Bam’s profit boosted by ‘high productivity’

Profit at both Bam Nuttall and Bam Construct jumped as the remaining pandemic-related restrictions were eased.

In financial results posted by its Dutch parent company, Bam Royal, for the first six months of the year, Bam Nuttall – the group’s UK engineering arm – scored a “solid performance, supported by a high activity level”.

Adjusted earnings before interest, tax, depreciation and amortisation (Ebitda) at Bam Nuttall was up from €15.1m (£12.7m) to €19.4m (£16.4m) in the first half of the year, while turnover increased slightly to €609m (£513.8m) from €605m (£510.4m).

Profit was also up at the firm’s construction and property division, Bam Construct, despite it being “impacted by supply-chain issues on some larger contracts”.

Adjusted Ebitda came in at €22m (£18.6m), compared with €19.2m (£16.2m) for the previous year. Turnover, meanwhile, crept up to €512m (£431.6m) from €511m (£430.7m).

The results build on a positive display at this stage last year, when the contractor boosted its profit and turnover to levels above both the COVID-affected results seen in the same period of 2020 and the first half of 2019.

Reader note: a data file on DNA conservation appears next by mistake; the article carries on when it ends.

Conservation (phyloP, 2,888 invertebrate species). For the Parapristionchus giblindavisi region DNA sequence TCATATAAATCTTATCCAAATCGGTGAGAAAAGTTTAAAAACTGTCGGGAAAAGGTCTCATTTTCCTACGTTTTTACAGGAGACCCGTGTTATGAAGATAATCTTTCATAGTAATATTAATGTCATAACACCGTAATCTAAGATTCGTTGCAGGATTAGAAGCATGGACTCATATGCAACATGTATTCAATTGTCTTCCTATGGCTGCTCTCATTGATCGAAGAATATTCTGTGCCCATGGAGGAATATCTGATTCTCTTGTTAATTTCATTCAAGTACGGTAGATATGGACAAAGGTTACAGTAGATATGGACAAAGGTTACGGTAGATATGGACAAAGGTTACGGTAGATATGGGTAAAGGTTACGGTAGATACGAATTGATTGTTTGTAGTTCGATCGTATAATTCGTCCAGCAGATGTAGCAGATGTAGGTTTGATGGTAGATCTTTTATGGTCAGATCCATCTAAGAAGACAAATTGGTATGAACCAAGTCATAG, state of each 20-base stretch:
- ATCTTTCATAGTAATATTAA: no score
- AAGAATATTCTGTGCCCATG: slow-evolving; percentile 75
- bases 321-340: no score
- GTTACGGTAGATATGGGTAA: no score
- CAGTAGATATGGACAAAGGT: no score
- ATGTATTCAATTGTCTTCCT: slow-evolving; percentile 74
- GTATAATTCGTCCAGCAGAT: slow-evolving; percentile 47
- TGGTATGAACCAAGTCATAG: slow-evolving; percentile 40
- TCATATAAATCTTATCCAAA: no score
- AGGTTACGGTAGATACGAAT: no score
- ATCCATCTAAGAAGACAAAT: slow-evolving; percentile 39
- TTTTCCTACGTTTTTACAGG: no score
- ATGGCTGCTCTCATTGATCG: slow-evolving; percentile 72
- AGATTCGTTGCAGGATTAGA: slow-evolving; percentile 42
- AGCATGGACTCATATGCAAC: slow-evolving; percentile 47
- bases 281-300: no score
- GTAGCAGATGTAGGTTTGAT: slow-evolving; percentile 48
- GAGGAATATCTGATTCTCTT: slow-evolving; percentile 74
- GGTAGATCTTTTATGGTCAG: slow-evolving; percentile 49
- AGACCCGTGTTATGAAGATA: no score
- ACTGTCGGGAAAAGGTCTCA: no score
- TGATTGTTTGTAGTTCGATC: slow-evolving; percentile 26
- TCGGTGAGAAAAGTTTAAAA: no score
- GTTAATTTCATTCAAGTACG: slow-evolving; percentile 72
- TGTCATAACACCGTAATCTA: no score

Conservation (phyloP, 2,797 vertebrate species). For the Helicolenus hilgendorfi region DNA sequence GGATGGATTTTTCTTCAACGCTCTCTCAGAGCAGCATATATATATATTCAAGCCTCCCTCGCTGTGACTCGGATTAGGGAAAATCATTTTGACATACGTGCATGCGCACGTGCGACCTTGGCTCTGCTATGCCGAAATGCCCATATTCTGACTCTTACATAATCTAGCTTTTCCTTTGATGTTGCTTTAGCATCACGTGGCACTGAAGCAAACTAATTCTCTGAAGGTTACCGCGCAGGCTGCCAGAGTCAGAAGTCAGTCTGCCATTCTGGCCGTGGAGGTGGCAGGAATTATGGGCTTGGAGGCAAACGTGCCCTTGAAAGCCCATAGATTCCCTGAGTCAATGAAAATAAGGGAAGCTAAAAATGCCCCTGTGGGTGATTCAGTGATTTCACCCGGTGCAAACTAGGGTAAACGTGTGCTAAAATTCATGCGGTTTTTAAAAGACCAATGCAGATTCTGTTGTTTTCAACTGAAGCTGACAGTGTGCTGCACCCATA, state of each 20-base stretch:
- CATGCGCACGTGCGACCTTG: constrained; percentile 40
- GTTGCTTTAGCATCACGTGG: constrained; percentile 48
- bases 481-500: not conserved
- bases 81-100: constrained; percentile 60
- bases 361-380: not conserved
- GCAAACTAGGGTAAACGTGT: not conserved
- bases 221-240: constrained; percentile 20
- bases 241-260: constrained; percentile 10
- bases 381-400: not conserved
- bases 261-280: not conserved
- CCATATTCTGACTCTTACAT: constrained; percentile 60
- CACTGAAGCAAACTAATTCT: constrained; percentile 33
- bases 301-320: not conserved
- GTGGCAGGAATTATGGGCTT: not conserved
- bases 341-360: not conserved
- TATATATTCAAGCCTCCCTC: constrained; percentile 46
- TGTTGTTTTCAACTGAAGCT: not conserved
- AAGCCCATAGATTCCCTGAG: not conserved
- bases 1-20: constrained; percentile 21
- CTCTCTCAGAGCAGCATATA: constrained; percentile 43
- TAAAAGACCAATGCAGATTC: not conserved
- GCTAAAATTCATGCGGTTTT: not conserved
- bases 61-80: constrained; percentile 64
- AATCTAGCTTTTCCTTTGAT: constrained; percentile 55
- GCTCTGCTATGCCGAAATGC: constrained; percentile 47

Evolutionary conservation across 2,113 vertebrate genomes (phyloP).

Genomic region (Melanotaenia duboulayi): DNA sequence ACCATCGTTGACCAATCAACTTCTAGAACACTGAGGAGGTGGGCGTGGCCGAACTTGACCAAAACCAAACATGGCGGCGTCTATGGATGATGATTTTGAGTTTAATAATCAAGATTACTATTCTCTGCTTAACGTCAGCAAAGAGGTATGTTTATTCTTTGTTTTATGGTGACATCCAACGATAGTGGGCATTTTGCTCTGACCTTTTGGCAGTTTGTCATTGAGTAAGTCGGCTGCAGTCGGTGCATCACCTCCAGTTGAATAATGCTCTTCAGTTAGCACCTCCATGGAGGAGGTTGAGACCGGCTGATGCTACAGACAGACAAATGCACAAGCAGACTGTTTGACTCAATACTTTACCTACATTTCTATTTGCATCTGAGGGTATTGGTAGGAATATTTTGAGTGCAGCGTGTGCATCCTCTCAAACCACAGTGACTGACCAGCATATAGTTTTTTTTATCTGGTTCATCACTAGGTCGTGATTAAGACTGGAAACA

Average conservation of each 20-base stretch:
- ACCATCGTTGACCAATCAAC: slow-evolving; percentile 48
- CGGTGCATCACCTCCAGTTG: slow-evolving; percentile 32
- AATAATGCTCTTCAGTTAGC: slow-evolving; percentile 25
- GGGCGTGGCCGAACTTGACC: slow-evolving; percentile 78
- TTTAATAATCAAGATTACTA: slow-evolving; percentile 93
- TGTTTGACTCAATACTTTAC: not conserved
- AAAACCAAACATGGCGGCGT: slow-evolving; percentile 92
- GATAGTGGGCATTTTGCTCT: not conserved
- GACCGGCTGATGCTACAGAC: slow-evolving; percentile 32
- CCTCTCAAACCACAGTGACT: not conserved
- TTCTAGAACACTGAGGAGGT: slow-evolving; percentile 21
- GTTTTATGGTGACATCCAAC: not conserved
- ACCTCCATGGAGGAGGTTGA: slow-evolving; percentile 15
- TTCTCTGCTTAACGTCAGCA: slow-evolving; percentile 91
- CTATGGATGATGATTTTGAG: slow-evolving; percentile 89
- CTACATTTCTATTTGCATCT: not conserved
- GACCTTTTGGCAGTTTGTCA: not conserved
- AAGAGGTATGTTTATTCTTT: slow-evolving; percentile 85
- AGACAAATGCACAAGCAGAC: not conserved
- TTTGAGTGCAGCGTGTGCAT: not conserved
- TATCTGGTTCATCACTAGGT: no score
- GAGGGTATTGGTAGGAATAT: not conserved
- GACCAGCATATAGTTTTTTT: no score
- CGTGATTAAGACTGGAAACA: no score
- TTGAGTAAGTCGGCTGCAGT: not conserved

Royal Bam chief executive Ruud Joosten said the business, which has bases in the UK, Ireland and the Netherlands, penned a “solid performance” over the last six months. But he warned the business climate and consumer confidence have “declined in recent months”.

“We continue to face industrywide pressure in the supply chain, cost inflation, and high competition to attract and retain employees,” he added, saying that some of the headwinds had been softened through sourcing arrangements, pricing and contract terms.

“We are well-positioned by our multi-year backlog and we see ample market opportunities, supported by demand for decarbonisation, critical infrastructure and sustainable buildings, where we have proven market-leading capabilities,” he said.

Bam’s UK operations include its new Ventures business, which encapsulates its geotechnical engineering firm, Ritchies, site solutions, EV charging solutions and property UK. Their adjusted Ebitda dropped to €6m (£5.1m) from €6.5m (£5.5m), although revenue was up to €108m (£91m) from €96m (£80.9m).

Bam Royal will also buy back up to 5.3m shares, which will begin on 19 August. Share buybacks are generally indicators of business resilience as companies will use their cash reserves to regain shares.

The contractor has undergone a shakeup in recent years, splitting itself into two divisions, based on geography – one in the Netherlands, and the other in UK and Ireland. Previously, they had depended on the sectors in which they operated, and were divided into construction and property, and civil engineering.

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